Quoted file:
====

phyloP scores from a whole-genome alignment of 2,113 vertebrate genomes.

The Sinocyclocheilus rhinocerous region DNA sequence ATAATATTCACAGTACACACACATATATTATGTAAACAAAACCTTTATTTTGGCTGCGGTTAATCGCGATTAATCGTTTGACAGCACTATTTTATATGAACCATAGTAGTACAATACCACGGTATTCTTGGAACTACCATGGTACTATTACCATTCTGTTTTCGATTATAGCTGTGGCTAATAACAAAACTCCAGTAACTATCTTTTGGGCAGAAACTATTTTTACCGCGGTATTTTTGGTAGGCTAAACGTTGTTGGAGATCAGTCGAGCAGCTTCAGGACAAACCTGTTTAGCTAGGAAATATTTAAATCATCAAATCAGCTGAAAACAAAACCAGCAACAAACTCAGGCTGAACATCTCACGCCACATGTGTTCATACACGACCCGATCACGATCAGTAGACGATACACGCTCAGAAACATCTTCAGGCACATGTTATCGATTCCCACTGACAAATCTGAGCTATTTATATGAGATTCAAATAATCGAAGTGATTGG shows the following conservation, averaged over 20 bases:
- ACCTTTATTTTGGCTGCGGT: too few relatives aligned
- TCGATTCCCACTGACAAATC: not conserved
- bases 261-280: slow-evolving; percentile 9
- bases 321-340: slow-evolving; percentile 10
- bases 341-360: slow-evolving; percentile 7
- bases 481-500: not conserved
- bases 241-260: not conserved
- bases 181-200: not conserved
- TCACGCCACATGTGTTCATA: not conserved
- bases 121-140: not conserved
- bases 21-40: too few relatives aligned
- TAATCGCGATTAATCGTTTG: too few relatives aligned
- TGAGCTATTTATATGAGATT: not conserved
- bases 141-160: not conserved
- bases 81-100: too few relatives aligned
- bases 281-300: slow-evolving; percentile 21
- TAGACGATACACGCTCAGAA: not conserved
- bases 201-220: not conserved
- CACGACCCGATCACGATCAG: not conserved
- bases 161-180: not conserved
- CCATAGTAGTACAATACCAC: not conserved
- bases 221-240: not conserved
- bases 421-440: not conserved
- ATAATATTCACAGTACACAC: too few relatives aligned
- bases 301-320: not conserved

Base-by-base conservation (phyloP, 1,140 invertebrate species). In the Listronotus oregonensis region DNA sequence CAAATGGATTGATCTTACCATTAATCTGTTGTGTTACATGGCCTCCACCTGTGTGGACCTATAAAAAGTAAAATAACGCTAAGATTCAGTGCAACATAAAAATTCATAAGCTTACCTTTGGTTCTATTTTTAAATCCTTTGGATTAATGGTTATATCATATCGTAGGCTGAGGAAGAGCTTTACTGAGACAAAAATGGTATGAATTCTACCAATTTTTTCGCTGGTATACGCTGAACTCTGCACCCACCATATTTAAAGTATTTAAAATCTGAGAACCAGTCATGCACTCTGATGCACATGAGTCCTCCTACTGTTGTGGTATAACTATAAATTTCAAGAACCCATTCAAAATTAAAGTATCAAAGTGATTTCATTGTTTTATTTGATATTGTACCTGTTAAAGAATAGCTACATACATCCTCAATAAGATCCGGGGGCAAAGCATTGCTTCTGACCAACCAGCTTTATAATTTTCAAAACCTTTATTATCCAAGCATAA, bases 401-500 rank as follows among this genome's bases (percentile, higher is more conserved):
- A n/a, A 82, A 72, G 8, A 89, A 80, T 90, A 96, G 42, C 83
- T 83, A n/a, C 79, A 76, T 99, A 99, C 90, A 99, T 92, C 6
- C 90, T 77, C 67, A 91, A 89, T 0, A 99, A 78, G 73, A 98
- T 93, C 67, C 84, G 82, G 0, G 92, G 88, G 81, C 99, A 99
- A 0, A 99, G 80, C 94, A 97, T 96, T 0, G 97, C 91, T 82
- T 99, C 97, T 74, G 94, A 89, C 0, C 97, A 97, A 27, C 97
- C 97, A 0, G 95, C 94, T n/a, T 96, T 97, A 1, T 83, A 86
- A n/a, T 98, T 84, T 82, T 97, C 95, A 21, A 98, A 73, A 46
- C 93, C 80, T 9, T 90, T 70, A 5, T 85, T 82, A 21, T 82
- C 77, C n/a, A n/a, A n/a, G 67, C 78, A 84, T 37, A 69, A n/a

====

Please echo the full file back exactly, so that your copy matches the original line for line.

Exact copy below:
phyloP scores from a whole-genome alignment of 2,113 vertebrate genomes.

The Sinocyclocheilus rhinocerous region DNA sequence ATAATATTCACAGTACACACACATATATTATGTAAACAAAACCTTTATTTTGGCTGCGGTTAATCGCGATTAATCGTTTGACAGCACTATTTTATATGAACCATAGTAGTACAATACCACGGTATTCTTGGAACTACCATGGTACTATTACCATTCTGTTTTCGATTATAGCTGTGGCTAATAACAAAACTCCAGTAACTATCTTTTGGGCAGAAACTATTTTTACCGCGGTATTTTTGGTAGGCTAAACGTTGTTGGAGATCAGTCGAGCAGCTTCAGGACAAACCTGTTTAGCTAGGAAATATTTAAATCATCAAATCAGCTGAAAACAAAACCAGCAACAAACTCAGGCTGAACATCTCACGCCACATGTGTTCATACACGACCCGATCACGATCAGTAGACGATACACGCTCAGAAACATCTTCAGGCACATGTTATCGATTCCCACTGACAAATCTGAGCTATTTATATGAGATTCAAATAATCGAAGTGATTGG shows the following conservation, averaged over 20 bases:
- ACCTTTATTTTGGCTGCGGT: too few relatives aligned
- TCGATTCCCACTGACAAATC: not conserved
- bases 261-280: slow-evolving; percentile 9
- bases 321-340: slow-evolving; percentile 10
- bases 341-360: slow-evolving; percentile 7
- bases 481-500: not conserved
- bases 241-260: not conserved
- bases 181-200: not conserved
- TCACGCCACATGTGTTCATA: not conserved
- bases 121-140: not conserved
- bases 21-40: too few relatives aligned
- TAATCGCGATTAATCGTTTG: too few relatives aligned
- TGAGCTATTTATATGAGATT: not conserved
- bases 141-160: not conserved
- bases 81-100: too few relatives aligned
- bases 281-300: slow-evolving; percentile 21
- TAGACGATACACGCTCAGAA: not conserved
- bases 201-220: not conserved
- CACGACCCGATCACGATCAG: not conserved
- bases 161-180: not conserved
- CCATAGTAGTACAATACCAC: not conserved
- bases 221-240: not conserved
- bases 421-440: not conserved
- ATAATATTCACAGTACACAC: too few relatives aligned
- bases 301-320: not conserved

Base-by-base conservation (phyloP, 1,140 invertebrate species). In the Listronotus oregonensis region DNA sequence CAAATGGATTGATCTTACCATTAATCTGTTGTGTTACATGGCCTCCACCTGTGTGGACCTATAAAAAGTAAAATAACGCTAAGATTCAGTGCAACATAAAAATTCATAAGCTTACCTTTGGTTCTATTTTTAAATCCTTTGGATTAATGGTTATATCATATCGTAGGCTGAGGAAGAGCTTTACTGAGACAAAAATGGTATGAATTCTACCAATTTTTTCGCTGGTATACGCTGAACTCTGCACCCACCATATTTAAAGTATTTAAAATCTGAGAACCAGTCATGCACTCTGATGCACATGAGTCCTCCTACTGTTGTGGTATAACTATAAATTTCAAGAACCCATTCAAAATTAAAGTATCAAAGTGATTTCATTGTTTTATTTGATATTGTACCTGTTAAAGAATAGCTACATACATCCTCAATAAGATCCGGGGGCAAAGCATTGCTTCTGACCAACCAGCTTTATAATTTTCAAAACCTTTATTATCCAAGCATAA, bases 401-500 rank as follows among this genome's bases (percentile, higher is more conserved):
- A n/a, A 82, A 72, G 8, A 89, A 80, T 90, A 96, G 42, C 83
- T 83, A n/a, C 79, A 76, T 99, A 99, C 90, A 99, T 92, C 6
- C 90, T 77, C 67, A 91, A 89, T 0, A 99, A 78, G 73, A 98
- T 93, C 67, C 84, G 82, G 0, G 92, G 88, G 81, C 99, A 99
- A 0, A 99, G 80, C 94, A 97, T 96, T 0, G 97, C 91, T 82
- T 99, C 97, T 74, G 94, A 89, C 0, C 97, A 97, A 27, C 97
- C 97, A 0, G 95, C 94, T n/a, T 96, T 97, A 1, T 83, A 86
- A n/a, T 98, T 84, T 82, T 97, C 95, A 21, A 98, A 73, A 46
- C 93, C 80, T 9, T 90, T 70, A 5, T 85, T 82, A 21, T 82
- C 77, C n/a, A n/a, A n/a, G 67, C 78, A 84, T 37, A 69, A n/a